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Self-portrait with a fistfight on memory lane and Other Poems

by Fadairo Tesleem

To be a refugee is to seek shelter from hands
that stand on triggers, from bullets that rip

our skins, and from the flooding of our land with
our blood.

At Azraq Refugee Camp, in Syria,
The guards with their guns, 
a gallery of lost things:
pictures of our dilapidated huts,
the race my father ran
before the bullet outstripped him of life.
Memory unbraids the sutures
we fight so hard to heal.

The gun’s mouth a storm
that leaves nothing in its wake,
not even the mountain that was my father. 
Tonight, I feel the silence of my dead village. 
There is a tiny space
between what has happened and what
is going to happen:
the only time my father could hasten his pace
was before he was robbed of his breath.

I do not have records of survivors,
but I witnessed we all ran: myself,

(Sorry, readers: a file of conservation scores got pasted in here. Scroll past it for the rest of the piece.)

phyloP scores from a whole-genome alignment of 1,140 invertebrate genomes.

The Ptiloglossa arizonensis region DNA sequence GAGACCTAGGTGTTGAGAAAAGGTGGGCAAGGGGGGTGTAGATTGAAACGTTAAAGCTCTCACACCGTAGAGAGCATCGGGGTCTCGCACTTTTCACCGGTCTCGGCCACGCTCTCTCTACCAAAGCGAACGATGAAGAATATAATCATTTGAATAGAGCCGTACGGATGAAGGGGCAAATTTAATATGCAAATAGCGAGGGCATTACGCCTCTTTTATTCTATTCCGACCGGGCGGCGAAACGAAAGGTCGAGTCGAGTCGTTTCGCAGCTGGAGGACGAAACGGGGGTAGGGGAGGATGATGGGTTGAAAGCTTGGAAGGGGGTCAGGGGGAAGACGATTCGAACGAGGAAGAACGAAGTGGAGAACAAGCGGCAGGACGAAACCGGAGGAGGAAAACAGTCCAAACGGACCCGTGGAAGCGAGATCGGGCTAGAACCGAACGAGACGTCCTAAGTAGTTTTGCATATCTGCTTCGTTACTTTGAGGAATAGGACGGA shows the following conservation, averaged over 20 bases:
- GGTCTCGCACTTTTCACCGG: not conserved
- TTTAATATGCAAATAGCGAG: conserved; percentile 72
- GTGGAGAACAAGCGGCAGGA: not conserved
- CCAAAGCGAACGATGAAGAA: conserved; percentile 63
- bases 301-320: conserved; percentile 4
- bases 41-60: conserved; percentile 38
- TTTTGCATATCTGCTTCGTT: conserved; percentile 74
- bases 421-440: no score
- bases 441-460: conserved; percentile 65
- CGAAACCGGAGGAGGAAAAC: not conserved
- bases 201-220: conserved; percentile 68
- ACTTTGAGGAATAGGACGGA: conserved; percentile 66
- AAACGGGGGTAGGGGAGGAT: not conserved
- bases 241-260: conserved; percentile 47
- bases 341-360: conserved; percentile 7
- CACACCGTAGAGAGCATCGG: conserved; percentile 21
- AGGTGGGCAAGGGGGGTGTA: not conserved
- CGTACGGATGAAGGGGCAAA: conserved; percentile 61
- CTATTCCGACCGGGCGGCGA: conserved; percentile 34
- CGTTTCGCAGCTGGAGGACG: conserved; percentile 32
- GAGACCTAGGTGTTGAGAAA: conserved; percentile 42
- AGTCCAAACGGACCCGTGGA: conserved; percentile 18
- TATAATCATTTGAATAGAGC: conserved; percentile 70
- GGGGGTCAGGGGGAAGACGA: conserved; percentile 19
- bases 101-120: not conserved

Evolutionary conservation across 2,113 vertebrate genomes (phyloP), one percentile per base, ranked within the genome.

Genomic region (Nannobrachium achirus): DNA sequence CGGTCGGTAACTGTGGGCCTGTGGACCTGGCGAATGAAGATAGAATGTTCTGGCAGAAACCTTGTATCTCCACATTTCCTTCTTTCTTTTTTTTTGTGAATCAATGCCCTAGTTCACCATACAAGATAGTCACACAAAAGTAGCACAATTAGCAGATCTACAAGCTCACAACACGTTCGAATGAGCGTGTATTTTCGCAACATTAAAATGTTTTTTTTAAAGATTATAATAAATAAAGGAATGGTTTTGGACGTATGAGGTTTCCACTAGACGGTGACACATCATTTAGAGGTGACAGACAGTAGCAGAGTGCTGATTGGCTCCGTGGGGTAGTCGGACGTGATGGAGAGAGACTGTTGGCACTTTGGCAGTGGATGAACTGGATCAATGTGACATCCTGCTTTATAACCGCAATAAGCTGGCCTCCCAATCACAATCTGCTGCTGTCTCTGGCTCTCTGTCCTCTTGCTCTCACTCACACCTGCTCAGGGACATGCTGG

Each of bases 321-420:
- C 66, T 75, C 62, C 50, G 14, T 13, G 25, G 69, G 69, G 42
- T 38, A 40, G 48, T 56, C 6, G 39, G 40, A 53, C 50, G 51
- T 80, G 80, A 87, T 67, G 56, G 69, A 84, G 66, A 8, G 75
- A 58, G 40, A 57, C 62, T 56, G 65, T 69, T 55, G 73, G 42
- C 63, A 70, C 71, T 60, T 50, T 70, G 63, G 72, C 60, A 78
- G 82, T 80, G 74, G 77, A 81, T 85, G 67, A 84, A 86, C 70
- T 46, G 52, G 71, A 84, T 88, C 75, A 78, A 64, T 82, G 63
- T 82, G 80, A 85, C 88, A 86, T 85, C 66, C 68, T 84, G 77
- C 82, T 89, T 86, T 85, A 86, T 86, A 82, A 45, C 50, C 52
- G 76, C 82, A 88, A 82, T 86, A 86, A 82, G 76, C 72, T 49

my siblings and the girl I gifted my soul.
إنا لله و إنا إليه راجعون
was my father’s watchword,
meaning: everything God gave us
has its method of returning to him.

In shaa Allah (ii)

(after Danusha Lameris)

From my inception,  
it’s been bad to prophesize
drought and even worse to believe
famine ever existed. 
In shaa Allah
is the only feasible rope of hope 
my people hold unto.
There is always a foul smell of blood 
and plentiful ashes after every war.
In shaa Allah
our sons shall return 
from the battlefield,
weighing songs of victory on their lips.
In shaa Allah
may these withered
flowers sprout again. 
May fate bring back
our husbands, lost to the winds.
Every bit of what our parents prayed against
happened in their lifetime:
may our descendants live long,
so long to attend our funerals.
As a child, I grew up watching my parents, 
our parents, mumble these words:
in shaa Allah
there will be enough rain this year
we’ll sit to watch our children dance
the night away.

Photo courtesy of Suad Kamardeen
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